Welcome to our brand new MLB Streaks and Trends article. Each week we’ll break down the major developments and movements within the world of fantasy baseball and analyze the affect that they’ll have on your fantasy baseball strategy and more importantly, how they’ll impact your fantasy team.

One major trend many fantasy players have had to deal with is the growing number of fantasy relevant baseball players who’ve hit the IL. If your team has been bitten by the injury bug you need to check out our own Dan Malin’s must read, comprehensive, bi-weekly, waiver wire column. He’s always comes through with great player recommendations for you.

Once you’ve found a replacement your injured player you should shift your focus to the broader affect that a player injury has on his real life team. How will their lineup change? Will someone move up or down in the lineup moving forward. Will someone be asked to play a new position?  The answers to these questions have fantasy implications and should be explored.

The Yankees have lost several players to injury this season. The latest players to hit the IL for the Bronx Bombers includes Giancarlo Stanton , Miguel Andújar , CC Sabathia and Troy Tulowitzki (shocker). Let’s examine how some of these recent injuries have affected their roster and day to day lineup.

DJ LeMahieu will be filling in for Andujar, eventually adding third base eligibility to his resume. According to Yankees manager Aaron Boone, LeMahieu will likely bat leadoff against left-handed pitching. With Andujar’s injury possibly being season ending, first baseman Greg Bird started fielding groundballs at third base, a position that he last played in high school. We Yankees fans hope we never have to witness Bird manning the hot corner, but on the bright side if that does happen, he might eventually have dual position eligibility.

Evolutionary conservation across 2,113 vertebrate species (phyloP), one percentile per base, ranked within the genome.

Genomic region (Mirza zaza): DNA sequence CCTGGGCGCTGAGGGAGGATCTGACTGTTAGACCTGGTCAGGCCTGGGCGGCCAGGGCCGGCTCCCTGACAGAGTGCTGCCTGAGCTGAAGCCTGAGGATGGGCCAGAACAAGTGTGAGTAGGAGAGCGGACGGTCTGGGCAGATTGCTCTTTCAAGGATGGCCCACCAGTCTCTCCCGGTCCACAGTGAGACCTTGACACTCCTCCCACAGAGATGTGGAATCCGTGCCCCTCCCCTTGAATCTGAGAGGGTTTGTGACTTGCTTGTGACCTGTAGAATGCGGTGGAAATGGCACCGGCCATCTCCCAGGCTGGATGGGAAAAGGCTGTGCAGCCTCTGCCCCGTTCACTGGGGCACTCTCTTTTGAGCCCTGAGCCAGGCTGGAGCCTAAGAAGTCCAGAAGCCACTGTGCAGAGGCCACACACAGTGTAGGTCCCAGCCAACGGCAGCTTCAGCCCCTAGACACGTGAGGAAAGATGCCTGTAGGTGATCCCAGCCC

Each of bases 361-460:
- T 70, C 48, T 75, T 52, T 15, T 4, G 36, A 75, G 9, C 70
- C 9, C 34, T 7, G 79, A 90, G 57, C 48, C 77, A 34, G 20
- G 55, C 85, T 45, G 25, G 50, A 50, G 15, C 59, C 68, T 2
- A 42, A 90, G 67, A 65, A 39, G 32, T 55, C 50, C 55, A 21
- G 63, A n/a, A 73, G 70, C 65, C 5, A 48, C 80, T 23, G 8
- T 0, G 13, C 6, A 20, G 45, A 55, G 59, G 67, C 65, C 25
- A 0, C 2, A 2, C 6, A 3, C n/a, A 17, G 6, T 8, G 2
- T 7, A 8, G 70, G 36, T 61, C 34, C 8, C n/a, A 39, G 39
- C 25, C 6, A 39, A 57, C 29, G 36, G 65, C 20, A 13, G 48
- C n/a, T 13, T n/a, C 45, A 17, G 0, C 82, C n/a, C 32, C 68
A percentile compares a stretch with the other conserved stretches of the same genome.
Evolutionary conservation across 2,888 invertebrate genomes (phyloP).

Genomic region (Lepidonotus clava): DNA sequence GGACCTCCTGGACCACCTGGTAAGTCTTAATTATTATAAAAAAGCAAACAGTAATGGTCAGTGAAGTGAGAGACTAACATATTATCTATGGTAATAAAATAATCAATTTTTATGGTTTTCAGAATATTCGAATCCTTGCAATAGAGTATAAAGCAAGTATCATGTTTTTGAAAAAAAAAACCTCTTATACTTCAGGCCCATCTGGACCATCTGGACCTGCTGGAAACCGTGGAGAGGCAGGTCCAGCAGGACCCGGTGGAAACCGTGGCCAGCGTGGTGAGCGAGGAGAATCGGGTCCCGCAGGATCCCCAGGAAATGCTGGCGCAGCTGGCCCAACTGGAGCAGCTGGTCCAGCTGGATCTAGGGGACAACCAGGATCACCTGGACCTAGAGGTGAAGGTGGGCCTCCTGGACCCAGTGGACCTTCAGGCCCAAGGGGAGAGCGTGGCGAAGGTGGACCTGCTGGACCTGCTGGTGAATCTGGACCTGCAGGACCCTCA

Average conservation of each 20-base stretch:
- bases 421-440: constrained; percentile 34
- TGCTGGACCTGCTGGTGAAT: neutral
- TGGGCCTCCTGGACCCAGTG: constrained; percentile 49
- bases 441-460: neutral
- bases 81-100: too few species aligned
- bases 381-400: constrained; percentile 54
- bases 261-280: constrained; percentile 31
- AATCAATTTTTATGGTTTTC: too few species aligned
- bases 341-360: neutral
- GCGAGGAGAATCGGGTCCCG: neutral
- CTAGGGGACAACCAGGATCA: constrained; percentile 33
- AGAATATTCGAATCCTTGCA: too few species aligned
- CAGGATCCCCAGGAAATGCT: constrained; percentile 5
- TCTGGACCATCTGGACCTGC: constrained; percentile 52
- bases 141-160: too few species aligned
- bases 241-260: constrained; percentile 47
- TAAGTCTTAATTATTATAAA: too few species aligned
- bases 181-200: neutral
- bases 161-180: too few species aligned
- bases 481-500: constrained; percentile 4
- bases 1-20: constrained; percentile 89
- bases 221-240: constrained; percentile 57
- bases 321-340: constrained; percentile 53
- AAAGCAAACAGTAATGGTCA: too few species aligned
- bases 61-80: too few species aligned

Former Indians top prospect Clint Frazier , will see regular playing time in the outfield with Stanton sidelined. He struggled this spring, but has since made subtle changes to his swing and according to Boone was “raking” in minor league camp. Keep lefty swinging Mike Tauchman on your watch list. If Frazier slumps, he might see increased at-bats. Hopefully he’d be able to take advantage of that short porch in right field at Yankee Stadium. 

The Yanks weren’t the only team dealing with injuries this past week. Nationals shortstop Trea Turner , considered a lock for 40 plus stolen bases, will be sidelined for at least a month due to a broken index finger. Slick fielding Wilmer Difo will replace Turner at short, but Brian Dozier may be the National who benefits most from Turner’s absence. Look for him to bat second moving forward. He’s used to hitting at the top of the order from his days with the Twins, and will likely see more fastballs as a result of batting ahead of Anthony Rendon .

Rockies first baseman Daniel Murphy will miss an extended period of time due to a fractured finger. Ryan McMahon , who was expected to be the Rockies primary second baseman, has been playing some first base since the injury to Murphy with speedy Garrett Hampson getting some starts at second base. With Mark Reynolds getting the occasional spot start at first base the situation needs to be monitored. For now, it seems safe to put both McMahon and Hampson in your weekly league lineups. They’ve started four of the five games Murphy has missed thus far.

Turning our attention to starting pitching, through Thursday, A’s starters (Mike Fiers , Marco Estrada , Brett Anderson , Frankie Montas and Aaron Brooks ) have pitched 54.2 innings and have a sparkling 2.30 ERA. What’s most impressive is the success they had in four games against the potent Red Sox offense. Keep an eye on them but unless you play in a deep league (15 teams or more) I wouldn’t rush to add any A’s starters as of yet.